One of the partner projects of Ferrocene is OxidOS, an embedded OS designed for automotive use. This page contains the information relevant to Ferrous Systems employees working on Ferrocene.

Prebuilt OxidOS

One of the Ferrocene components we ship contains pre-built OxidOS library files, so that customers can start using it in their projects without having to manually compile it.

We’re doing this because OxidOS relies on unstable features, and customers cannot enable them on the compilers we ship. The Ferrocene build system can enable them though, allowing us to pre-build it.

Inside of the component tarball there are two different copies of OxidOS: a production copy and a development copy. The difference is the set of Cargo features enabled as part of the build. The pre-built .rlib files are installed in lib/rustlib/$target/lib/builtin/oxidos{,-dev}, inside of the sysroot.

Building OxidOS locally

OxidOS can be built with the ferrocene-oxidos dist step, which generates a tarball that needs to be installed in the sysroot. Since the tarball contains pre-built .rlibs, you also need to build the standard library and the compiler at the same time, and install everything together:

./x dist rustc rust-std
./x dist rust-std ferrocene-oxidos --target $target

Building OxidOS requires downloading the source code of the project. You can let the build system do that by setting the ferrocene.oxidos-src key in your config.toml, pointing to a source code tarball. It can be a local path, an HTTP URL, or an S3 URL.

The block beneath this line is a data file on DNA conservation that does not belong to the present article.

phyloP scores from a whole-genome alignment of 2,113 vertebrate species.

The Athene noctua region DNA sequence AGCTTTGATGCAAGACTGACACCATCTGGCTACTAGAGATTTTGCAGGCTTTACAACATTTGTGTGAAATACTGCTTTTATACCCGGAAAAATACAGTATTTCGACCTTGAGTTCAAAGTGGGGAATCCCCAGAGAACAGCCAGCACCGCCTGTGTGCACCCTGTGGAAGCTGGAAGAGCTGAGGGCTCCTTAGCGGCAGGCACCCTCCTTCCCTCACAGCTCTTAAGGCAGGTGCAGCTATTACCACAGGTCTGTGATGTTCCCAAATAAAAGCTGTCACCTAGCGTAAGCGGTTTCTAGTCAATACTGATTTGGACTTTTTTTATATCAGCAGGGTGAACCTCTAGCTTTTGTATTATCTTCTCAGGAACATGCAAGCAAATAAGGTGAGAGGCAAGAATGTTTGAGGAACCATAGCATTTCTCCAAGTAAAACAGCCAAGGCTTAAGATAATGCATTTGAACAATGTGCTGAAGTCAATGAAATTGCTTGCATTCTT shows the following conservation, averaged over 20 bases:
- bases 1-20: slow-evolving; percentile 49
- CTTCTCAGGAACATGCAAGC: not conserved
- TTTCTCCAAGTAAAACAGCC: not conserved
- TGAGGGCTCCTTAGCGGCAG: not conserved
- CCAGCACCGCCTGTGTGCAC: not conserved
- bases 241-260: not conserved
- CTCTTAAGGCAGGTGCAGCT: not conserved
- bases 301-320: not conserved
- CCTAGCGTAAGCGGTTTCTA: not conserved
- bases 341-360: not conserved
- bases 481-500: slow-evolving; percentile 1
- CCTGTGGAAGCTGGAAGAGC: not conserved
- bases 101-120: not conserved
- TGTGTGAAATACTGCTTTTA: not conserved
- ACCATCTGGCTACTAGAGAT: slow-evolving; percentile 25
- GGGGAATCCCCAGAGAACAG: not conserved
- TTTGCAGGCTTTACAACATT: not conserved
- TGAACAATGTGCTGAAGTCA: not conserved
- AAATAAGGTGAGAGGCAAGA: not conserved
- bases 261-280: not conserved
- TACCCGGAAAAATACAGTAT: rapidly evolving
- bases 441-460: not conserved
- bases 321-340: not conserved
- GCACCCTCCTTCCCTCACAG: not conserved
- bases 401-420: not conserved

Updating OxidOS

When we receive a new source code tarball from OxidOS, we need to convert it to the format our build system expects, and upload it to S3. We need to make sure that:

  • The tarball is in the tar.xz format, as other compression formats (like zip, tar.gz or tar.zst) are not supported. If the tarball format is wrong you’ll need to convert it.

  • The tarball only contains one top-level directory, and no top-level files. The Cargo workspace must be located within the top-level directory. The name of the top-level directory doesn’t matter.

To upload the new tarball, authenticate with AWS and run the following command:

aws --profile PROFILE s3 cp TARBALL s3://ferrocene-ci-mirrors/manual/oxidos/oxidos-source-YYYY-MM-DD.tar.xz

Make sure to replace PROFILE with the AWS profile name, TARBALL with the local path to the tarball you prepared, and YYYY-MM-DD with the date you received the source code from OxidOS on.

Once that’s done, open a PR to the monorepo updating the ferrocene/ci/configure.sh file. You need to change the ferrocene.oxidos-src key to point to the s3:// URL you just uploaded. That will instruct CI to use the new sources.

Debugging build failures on CI

Since OxidOS is built inside of the Ferrocene build system, there are a few cases that could result in build failures not present upstream.


The Ferrocene build system enables check-cfg, an unstable compiler flag validating which cfg(..)s can be used. This implies OxidOS must be able to build with check-cfg enabled.

Since OxidOS does not support that unstable feature upstream, the Ferrocene build system hardcodes the list of cfg(..)s used by OxidOS. In src/bootstrap/ferrocene/partners/oxidos.rs there is a constant at the top configuring check-cfg. If you get errors, you should check whether the contents of the constant need to be extended.

Allowed unstable features

OxidOS relies on some unstable features, which is why it’s built as part of the Ferrocene build system. We want to be careful about which features it enables, to prevent it from depending on new unstable features as we upgrade it.

In src/bootstrap/ferrocene/partners/oxidos.rs there is a constant at the top listing which unstable features are allowed. If the build fails due to a new unstable feature being used, vet that the feature can be safely used by OxidOS and add it to the list.